23 September 2020
CANTAB Research Grant funds new ways to assess vascular cognitive impairment and dementia (VCID) in chronic lung disease
Dr Simone De Luca recently received the 2020 CANTAB Research Grant primary award for her project: “New ways to assess vascular cognitive impairment and dementia (VCID) in chronic lung disease”. We spoke to her about the impact winning would have on her research.
I would like to thank Cambridge Cognition for selecting me as the winner of the 2020 CANTAB Research Grant. I was absolutely thrilled to find out that I had received this award given the competitive nature of the grant. I have a particular interest in investigating the sustained impacts of COPD on neurological and brain impairments and am committed to a career in medical research and academia. To set myself on this career path and extend my skill set, I have partnered with Prof Vlahos, a world-leader in respiratory pharmacology and respiratory clinician Prof McDonald at Austin Health in Australia to assess vascular cognitive impairment and dementia in chronic lung disease.
What inspired or motivated you to undertake this research project?
Chronic Obstructive Pulmonary Disease (COPD) is currently incurable and much of the disease burden and health care costs are associated with the management of its comorbidities. COPD is the 4th leading cause of death worldwide. Memory loss and dementia comorbidities contribute to a substantial burden of COPD-related morbidity, by impairing quality of life, reducing adherence to medications, and increasing healthcare utilization. Surprisingly, the current diagnostic tools do not effectively capture all cognitive domains in COPD patients and this inspired me to work alongside respiratory physicians and clinical neuropsychologists to develop and validate a comprehensive battery of cognitive testing using touchscreen technology in COPD patients (as well as in members of the general community with verbal difficulties) to assess memory loss more effectively and work towards a viable therapeutic approach to prevent / reduce COPD related memory loss. I hope that the development and validation of a comprehensive battery of cognitive testing using touchscreen technology will contribute to a more accurate diagnosis of memory impairments and allow us to work towards a viable therapeutic approach to prevent / reduce COPD related memory loss.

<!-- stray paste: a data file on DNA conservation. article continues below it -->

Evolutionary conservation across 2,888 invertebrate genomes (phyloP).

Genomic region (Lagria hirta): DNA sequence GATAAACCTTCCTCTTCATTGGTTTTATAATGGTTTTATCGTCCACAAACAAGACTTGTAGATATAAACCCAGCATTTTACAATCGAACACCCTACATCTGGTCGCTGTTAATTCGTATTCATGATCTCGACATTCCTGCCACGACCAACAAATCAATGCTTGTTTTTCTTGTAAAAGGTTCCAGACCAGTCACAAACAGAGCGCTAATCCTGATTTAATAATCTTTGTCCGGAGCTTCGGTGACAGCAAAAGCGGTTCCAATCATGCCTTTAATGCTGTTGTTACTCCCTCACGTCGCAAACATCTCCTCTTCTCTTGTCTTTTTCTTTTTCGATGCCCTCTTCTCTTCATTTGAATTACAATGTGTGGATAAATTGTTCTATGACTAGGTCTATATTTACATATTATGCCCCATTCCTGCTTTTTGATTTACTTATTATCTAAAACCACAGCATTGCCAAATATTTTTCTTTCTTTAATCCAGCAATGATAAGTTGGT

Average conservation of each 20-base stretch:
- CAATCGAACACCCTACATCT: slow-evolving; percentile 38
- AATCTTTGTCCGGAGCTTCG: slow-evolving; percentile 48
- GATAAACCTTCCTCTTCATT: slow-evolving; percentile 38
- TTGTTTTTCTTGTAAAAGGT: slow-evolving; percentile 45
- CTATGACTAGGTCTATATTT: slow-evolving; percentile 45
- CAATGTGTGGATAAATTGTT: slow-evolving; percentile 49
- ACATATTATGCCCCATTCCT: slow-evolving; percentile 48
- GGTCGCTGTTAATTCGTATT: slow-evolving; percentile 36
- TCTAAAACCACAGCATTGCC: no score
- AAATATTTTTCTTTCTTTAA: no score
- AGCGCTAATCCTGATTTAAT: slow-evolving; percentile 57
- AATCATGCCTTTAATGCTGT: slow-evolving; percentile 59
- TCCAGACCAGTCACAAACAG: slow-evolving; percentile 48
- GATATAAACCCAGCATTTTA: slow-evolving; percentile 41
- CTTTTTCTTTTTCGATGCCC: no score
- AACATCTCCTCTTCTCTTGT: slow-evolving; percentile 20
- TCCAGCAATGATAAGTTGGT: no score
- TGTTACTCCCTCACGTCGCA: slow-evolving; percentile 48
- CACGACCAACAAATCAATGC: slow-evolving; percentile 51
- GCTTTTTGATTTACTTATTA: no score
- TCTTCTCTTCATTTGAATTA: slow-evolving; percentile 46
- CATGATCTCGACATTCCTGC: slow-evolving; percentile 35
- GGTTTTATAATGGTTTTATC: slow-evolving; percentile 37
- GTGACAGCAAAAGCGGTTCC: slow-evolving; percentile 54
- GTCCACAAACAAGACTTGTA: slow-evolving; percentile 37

Cognitive status will be assessed in patients with or without COPD and the battery of CANTAB tests chosen to be most suitable for our cohort are:
- Motor Screening Task (MOT) to determine the patient's ability to perform the requisite motor responses
- Paired Associate Learning (PAL) to assess object-location associative memory
- Spatial Working Memory (SWM) to examine attention and working memory
- Reaction Time (RTI) to assess processing speed
Alongside neuropsychological testing, we will also evaluate systemic inflammation, oxidative stress markers and serum clusterin biomarker levels and perform correlation analyses between levels of systemic inflammation / oxidative stress and VCID in these patients.
How important was funding from Cambridge Cognition for your work?
This grant is crucial in supporting me to extend my expertise in neurophysiology to the debilitating disease of COPD and the associated cognitive impairment and dementia comorbidities. This funding will allow me to further understand the mechanisms behind the development and progression of cognitive impairments in COPD and identification of new therapeutic targets for treatment of the disease. Individual funding as an early career research can be very scarce and obtaining this grant will provide a valuable opportunity to further develop and progress my work and strengthen my applications for additional national and international funding.
Dr Simone De Luca, School of Health and Biomedical Sciences, RMIT University, Australia.